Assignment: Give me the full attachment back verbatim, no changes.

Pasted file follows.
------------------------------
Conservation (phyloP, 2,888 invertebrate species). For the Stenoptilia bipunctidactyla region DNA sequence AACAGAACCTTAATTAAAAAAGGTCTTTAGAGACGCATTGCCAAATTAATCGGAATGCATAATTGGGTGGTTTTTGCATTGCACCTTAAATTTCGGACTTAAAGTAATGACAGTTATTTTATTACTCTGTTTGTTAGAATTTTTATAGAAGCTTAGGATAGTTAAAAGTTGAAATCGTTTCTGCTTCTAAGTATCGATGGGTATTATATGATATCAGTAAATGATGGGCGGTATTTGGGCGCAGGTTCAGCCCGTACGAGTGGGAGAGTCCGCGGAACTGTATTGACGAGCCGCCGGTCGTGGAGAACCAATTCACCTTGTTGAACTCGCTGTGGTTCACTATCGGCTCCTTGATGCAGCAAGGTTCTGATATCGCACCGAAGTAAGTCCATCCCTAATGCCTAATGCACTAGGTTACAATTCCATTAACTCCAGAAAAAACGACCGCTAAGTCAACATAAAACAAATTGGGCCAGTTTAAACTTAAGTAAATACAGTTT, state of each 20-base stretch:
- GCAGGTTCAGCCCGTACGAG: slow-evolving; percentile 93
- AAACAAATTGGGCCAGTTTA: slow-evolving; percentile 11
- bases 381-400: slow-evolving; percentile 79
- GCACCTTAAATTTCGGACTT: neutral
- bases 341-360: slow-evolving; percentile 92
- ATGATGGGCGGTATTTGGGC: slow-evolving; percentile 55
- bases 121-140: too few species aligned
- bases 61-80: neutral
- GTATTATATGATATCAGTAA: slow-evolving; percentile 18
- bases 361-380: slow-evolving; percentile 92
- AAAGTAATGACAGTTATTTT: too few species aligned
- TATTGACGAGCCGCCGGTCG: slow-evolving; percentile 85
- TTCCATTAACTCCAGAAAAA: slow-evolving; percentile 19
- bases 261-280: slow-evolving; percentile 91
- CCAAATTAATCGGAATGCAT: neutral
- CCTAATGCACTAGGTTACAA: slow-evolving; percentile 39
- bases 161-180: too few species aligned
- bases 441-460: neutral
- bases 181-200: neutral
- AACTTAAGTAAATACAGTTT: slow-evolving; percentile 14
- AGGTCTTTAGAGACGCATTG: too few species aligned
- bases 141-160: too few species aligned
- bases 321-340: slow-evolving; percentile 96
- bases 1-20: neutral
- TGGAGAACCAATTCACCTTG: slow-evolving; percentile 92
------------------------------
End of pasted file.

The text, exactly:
Conservation (phyloP, 2,888 invertebrate species). For the Stenoptilia bipunctidactyla region DNA sequence AACAGAACCTTAATTAAAAAAGGTCTTTAGAGACGCATTGCCAAATTAATCGGAATGCATAATTGGGTGGTTTTTGCATTGCACCTTAAATTTCGGACTTAAAGTAATGACAGTTATTTTATTACTCTGTTTGTTAGAATTTTTATAGAAGCTTAGGATAGTTAAAAGTTGAAATCGTTTCTGCTTCTAAGTATCGATGGGTATTATATGATATCAGTAAATGATGGGCGGTATTTGGGCGCAGGTTCAGCCCGTACGAGTGGGAGAGTCCGCGGAACTGTATTGACGAGCCGCCGGTCGTGGAGAACCAATTCACCTTGTTGAACTCGCTGTGGTTCACTATCGGCTCCTTGATGCAGCAAGGTTCTGATATCGCACCGAAGTAAGTCCATCCCTAATGCCTAATGCACTAGGTTACAATTCCATTAACTCCAGAAAAAACGACCGCTAAGTCAACATAAAACAAATTGGGCCAGTTTAAACTTAAGTAAATACAGTTT, state of each 20-base stretch:
- GCAGGTTCAGCCCGTACGAG: slow-evolving; percentile 93
- AAACAAATTGGGCCAGTTTA: slow-evolving; percentile 11
- bases 381-400: slow-evolving; percentile 79
- GCACCTTAAATTTCGGACTT: neutral
- bases 341-360: slow-evolving; percentile 92
- ATGATGGGCGGTATTTGGGC: slow-evolving; percentile 55
- bases 121-140: too few species aligned
- bases 61-80: neutral
- GTATTATATGATATCAGTAA: slow-evolving; percentile 18
- bases 361-380: slow-evolving; percentile 92
- AAAGTAATGACAGTTATTTT: too few species aligned
- TATTGACGAGCCGCCGGTCG: slow-evolving; percentile 85
- TTCCATTAACTCCAGAAAAA: slow-evolving; percentile 19
- bases 261-280: slow-evolving; percentile 91
- CCAAATTAATCGGAATGCAT: neutral
- CCTAATGCACTAGGTTACAA: slow-evolving; percentile 39
- bases 161-180: too few species aligned
- bases 441-460: neutral
- bases 181-200: neutral
- AACTTAAGTAAATACAGTTT: slow-evolving; percentile 14
- AGGTCTTTAGAGACGCATTG: too few species aligned
- bases 141-160: too few species aligned
- bases 321-340: slow-evolving; percentile 96
- bases 1-20: neutral
- TGGAGAACCAATTCACCTTG: slow-evolving; percentile 92